The conical outer end wall 58 is provided with a plurality of orifices 19 arranged in circumferentially spaced relationship (FIG. 2) about the longitudinal axis a of the spray head 16. Each of the orifices 19 extends through the outer end wall 58 at a point that is preferably adjacent the inner surface 71 of the medial portion 57 of the mixing chamber 50, as best shown in FIG. 1. It has been found that when the inner ends of the orifices 19 communicate with the outer peripheral portion of the mixing chamber 50, where the intermixing of the liquid and gas phases is at its optimum, that mass flow ratio, defined as the percentage of liquid-to-gas flowing through each orifice, will be equalized to thereby reduce the flow segregation often encountered in two-phase atomizers.
In accordance with this invention, it has been found preferable to employ a greater number of orifices 19 than was heretofore thought feasible and with each of the orifices disposed at a smaller angle with respect to each adjacent orifice than was previously deemed acceptable. Indeed, the desired flow rate of the atomized liquid is proportional to the total cross-sectional area of the orifices. In the past, however, geometrical constraints limited the choices available because of the preferred linear orientation of the orifices, limited in number by the inner diameter d of the spray head 16. One consideration in the determination of the cross-sectional areas or diameters of the orifices 19 is the required exit velocity of the gas/liquid mixture from the spray head 16 which is inversely proportional to the area of the orifices. A practical consideration is that the cross-sectional areas or diameters of the orifices must be sufficient in cross-section to ensure free passage of the liquid and any particulate matter disposed in the liquid to avoid a problem of the orifices being clogged by the particulate matter. Typically, the number of orifices 19 disposed in the outer wall 58 will range between approximately four (4) to twelve (12).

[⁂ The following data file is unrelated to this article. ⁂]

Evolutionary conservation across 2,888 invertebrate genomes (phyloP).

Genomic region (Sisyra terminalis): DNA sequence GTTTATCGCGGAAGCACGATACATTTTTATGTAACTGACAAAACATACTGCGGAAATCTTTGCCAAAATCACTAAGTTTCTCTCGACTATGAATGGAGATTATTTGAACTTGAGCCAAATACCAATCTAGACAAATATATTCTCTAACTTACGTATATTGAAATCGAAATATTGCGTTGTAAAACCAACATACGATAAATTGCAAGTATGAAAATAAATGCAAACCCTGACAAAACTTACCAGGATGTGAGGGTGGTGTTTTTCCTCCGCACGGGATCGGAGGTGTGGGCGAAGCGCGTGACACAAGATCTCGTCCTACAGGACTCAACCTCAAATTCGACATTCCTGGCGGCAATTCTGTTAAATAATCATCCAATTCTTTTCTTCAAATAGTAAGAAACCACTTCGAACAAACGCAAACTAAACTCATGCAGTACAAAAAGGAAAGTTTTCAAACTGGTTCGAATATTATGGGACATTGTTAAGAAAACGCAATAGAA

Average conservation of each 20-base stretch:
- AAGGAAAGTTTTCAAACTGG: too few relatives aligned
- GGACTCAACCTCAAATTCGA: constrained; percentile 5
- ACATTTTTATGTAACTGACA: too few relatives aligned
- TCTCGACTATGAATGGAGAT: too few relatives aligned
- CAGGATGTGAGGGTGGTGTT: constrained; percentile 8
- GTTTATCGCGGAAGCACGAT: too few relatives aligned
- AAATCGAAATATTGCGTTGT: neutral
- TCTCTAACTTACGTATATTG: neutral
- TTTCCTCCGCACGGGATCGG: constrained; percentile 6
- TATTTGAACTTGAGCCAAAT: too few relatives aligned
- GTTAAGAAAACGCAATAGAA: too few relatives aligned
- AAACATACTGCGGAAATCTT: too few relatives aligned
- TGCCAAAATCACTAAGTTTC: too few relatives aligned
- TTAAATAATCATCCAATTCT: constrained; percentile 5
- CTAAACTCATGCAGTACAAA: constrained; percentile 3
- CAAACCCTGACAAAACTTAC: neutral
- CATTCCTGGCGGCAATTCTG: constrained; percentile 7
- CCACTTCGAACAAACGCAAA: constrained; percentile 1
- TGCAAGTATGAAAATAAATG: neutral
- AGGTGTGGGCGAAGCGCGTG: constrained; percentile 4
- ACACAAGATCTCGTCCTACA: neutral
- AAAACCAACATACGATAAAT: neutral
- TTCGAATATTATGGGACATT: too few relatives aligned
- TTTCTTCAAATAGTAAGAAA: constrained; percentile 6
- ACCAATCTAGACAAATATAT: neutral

Accompanying FIGS. 1-6 is a spatial reference or coordinate diagram of three (3) mutually perpendicular axes X, Y and Z defining three-dimensional space to assist with the understanding of the interrelation of FIGS. 1-6. Referring to FIG. 7, three (3) mutually perpendicular planes are defined by the X, Y and Z axes such that the X-Y plane (or frontal plane) is defined by the X and Y axes, the X-Z plane (or horizontal plane) is defined by the X and Z axes, and the Y-Z plane (or vertical plane) is defined by the Y and Z axes.
In the preferred embodiment, illustrated in FIGS. 3-5, the spray head 16 has eight (8) orifices 19 and the target 17 is parallel to the horizontal plane (X-Z) and generally perpendicular to and centered about the longitudinal axis a of the spray head. Each orifice 19 is individually angled such that the spray emanating from the spray head is projected as a flat spray along a line or target 17 at a predetermined distance f forming an approximately planar spray pattern (FIGS. 3 and 5). It should be recognized that the target may be disposed at varying orientations in space by simply modifying the angles of the orifices.
FIGS. 3-5 diagrammatically show the trajectory of the spray jets or projections (m' to t') emanating from each corresponding orifice of the spray head. The spray jets are represented by a centerline or dotted line that corresponds with the longitudinal axis of each orifice. As best shown in FIG. 4, the spray jets (n', p' and r'), which project from the orifices below the target, are represented by a dotted line. Note that the trajectory of the spray jets do not take in consideration the effect of gravity.
In the preferred embodiment, FIG. 3 shows in the horizontal plane X-Z, the trajectory of the spray jets (m' to t') emanating from each corresponding orifice 19 to a corresponding point (m to t) on the target 17. The orifices 19 are angled radially outward from the longitudinal axis a of the cylindrical spray head 16 in the horizontal plane (FIG. 6) to produce a fan pattern of predetermined width w (FIGS. 3 and 4) along the target 17. The angles of the orifices in the horizontal plane (FIG. 6) outwardly increase as the orifices are disposed further from the longitudinal axis a of the spray head 16 to prevent the trajectories of the spray jets from crossing or intersecting each other. The orifices 19 are preferably angled such that the spray jet from each orifice is equispaced along the target 17, as shown in FIG. 3, so as to produce a spray pattern of uniform and evenly distributed material along the target. It should be recognized that the orifices 19 may be angled so that the spray jets intersect the target at varying spacing to provide a spray pattern more concentrated in predetermined areas along the target than others.